The following statement has been approved by the Executive Committee of the IHDI Medical Advisory Board for purposes of education and clarification.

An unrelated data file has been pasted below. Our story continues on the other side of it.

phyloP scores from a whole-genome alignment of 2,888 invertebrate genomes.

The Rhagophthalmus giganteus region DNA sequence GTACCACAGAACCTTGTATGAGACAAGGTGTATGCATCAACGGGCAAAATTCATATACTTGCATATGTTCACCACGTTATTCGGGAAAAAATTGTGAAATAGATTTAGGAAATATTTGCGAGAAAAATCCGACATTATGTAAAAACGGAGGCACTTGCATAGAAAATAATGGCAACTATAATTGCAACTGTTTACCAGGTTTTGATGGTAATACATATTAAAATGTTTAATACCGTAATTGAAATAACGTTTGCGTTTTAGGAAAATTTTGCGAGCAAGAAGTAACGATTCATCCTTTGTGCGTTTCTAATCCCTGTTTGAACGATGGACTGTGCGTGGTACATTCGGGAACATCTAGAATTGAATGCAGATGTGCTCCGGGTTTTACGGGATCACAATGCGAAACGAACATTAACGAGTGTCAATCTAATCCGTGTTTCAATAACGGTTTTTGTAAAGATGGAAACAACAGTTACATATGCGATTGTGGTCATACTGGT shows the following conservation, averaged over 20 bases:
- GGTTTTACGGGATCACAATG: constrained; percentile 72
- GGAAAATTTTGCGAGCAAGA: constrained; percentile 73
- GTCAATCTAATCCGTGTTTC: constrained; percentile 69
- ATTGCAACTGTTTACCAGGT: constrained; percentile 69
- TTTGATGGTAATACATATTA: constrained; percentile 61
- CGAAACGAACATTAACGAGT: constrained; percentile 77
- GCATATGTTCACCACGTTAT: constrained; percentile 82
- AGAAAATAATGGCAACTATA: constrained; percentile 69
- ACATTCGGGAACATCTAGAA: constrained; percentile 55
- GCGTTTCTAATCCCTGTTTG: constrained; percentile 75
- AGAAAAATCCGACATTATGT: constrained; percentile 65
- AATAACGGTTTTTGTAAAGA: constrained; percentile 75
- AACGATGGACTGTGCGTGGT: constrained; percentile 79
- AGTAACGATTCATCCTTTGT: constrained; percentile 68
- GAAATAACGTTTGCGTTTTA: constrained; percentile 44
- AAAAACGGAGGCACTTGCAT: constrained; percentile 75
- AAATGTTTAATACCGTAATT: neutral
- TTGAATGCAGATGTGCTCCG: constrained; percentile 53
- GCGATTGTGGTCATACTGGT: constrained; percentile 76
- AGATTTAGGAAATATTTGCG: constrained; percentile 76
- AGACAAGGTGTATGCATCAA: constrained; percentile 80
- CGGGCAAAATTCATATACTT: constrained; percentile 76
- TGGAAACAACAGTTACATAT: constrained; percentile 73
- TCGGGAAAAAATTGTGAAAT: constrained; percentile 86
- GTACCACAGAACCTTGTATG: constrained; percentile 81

“The International Hip Dysplasia Institute recommends that infants be carried with the lower extremities in the M-position, and similar spread-squat positions, to support healthy hip development during the first six months of infancy when the hips are growing rapidly. The International Hip Dysplasia Institute acknowledges carriers that support this recommendation. The spread-squat position is most likely to benefit hip development when babies are ‘worn’ for many hours each day as a practice of ‘attachment parenting’. Approximately one in ten newborn infants has mild hip instability and one in 100 may require treatment. Hip dysplasia is common and has many causes. This IHDI recommendation should be viewed as similar to recommendations for regular exercise, healthy diet, and proper sleep habits. There is epidemiological evidence that carrying your baby in the hip-healthy position may decrease the risk of persistent hip dysplasia. However, there is no evidence suggesting that failure to carry in the hip-healthy position causes hip dysplasia in otherwise healthy infant hips. Infants carried for short periods of time, and especially those whose legs are free to move are unlikely to increase their risk of hip dysplasia compared to the general population. In contrast, the severity of hip dysplasia may be increased by wrapping the legs tightly in a straight position for many hours when swaddled during daytime and nighttime hours. The benefits of carrying infants in a Hip Healthy position should not be confused with the potential harm of traditional tightly-bound swaddling practices.”